Michael M. v. Robin J. (Published) – Survivor’s Retaliatory or Angry Motives for Renewing a DVRO Does Not Mean There is Not a Genuine Fear of Future Abuse
The survivor asked the trial court to renew her domestic violence restraining order because her former boyfriend had physically attacked her 5 months after the initial DVRO was issued, violated the DVRO by texting her directly instead of using the Talking Parent platform, physically abused the parties’ minor child, and refused to pay child support. Despite this evidence, the trial court denied the survivor’s request to renew her DVRO because there had been no violations of the DVRO in the “past several years” and it believed the survivor’s fear of her former boyfriend was not credible because it found that there were other circumstances that led to the survivor filing the request. The appellate court reversed and renewed the survivor’s DVRO. The appellate court concluded that the trial court was wrong to 1) require the survivor to show evidence of a recent act of abuse or a recent violation of the DVRO, 2) determine that an “unquestionably violation” of the DVRO was not “really” a violation, and 3) “infer a retaliatory motive from the mere timing of [the survivor’s] renewal request” and reject her claim of fear of future abuse on that basis alone. Significantly, the appellate court noted “anger and fear are not mutually exclusive” so even if the survivor did have a retaliatory motive for asking the court to renew her restraining order this did not negate her reasonable fear of future abuse.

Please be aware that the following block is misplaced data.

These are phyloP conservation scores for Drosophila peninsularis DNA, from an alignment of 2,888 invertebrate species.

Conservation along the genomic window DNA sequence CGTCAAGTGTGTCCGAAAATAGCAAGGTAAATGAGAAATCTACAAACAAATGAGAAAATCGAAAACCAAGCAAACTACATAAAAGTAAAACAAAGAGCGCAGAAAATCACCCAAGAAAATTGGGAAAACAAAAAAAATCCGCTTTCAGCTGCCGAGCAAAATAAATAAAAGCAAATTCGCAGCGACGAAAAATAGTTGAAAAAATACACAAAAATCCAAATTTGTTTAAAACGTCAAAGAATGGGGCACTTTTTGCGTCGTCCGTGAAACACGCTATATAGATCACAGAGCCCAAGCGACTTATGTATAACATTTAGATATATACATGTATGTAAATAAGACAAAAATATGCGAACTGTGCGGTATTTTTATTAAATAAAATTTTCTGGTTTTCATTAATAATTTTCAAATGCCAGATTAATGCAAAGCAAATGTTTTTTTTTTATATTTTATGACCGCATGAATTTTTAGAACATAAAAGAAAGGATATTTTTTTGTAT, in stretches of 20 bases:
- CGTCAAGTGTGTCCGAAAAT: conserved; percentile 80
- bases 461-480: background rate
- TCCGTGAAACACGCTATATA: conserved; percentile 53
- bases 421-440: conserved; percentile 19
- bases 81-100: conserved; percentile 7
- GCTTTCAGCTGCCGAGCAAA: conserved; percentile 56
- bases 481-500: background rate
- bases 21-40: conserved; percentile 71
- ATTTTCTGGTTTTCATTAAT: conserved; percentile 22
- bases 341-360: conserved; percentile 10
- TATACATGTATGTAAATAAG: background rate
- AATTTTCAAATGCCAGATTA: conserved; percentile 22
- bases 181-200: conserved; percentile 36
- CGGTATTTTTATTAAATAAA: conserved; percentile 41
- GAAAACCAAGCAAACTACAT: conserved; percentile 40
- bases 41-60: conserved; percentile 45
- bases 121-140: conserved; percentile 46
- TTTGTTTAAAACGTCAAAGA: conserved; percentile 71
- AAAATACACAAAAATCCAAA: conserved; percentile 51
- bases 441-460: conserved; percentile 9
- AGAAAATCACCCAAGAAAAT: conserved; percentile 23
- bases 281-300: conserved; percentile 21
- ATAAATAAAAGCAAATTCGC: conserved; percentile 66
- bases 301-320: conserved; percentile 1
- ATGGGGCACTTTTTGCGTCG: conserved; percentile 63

FVAP is thankful to have co-counseled this matter with Covington & Burling, LLP.
The appellate court’s published opinion can be found here.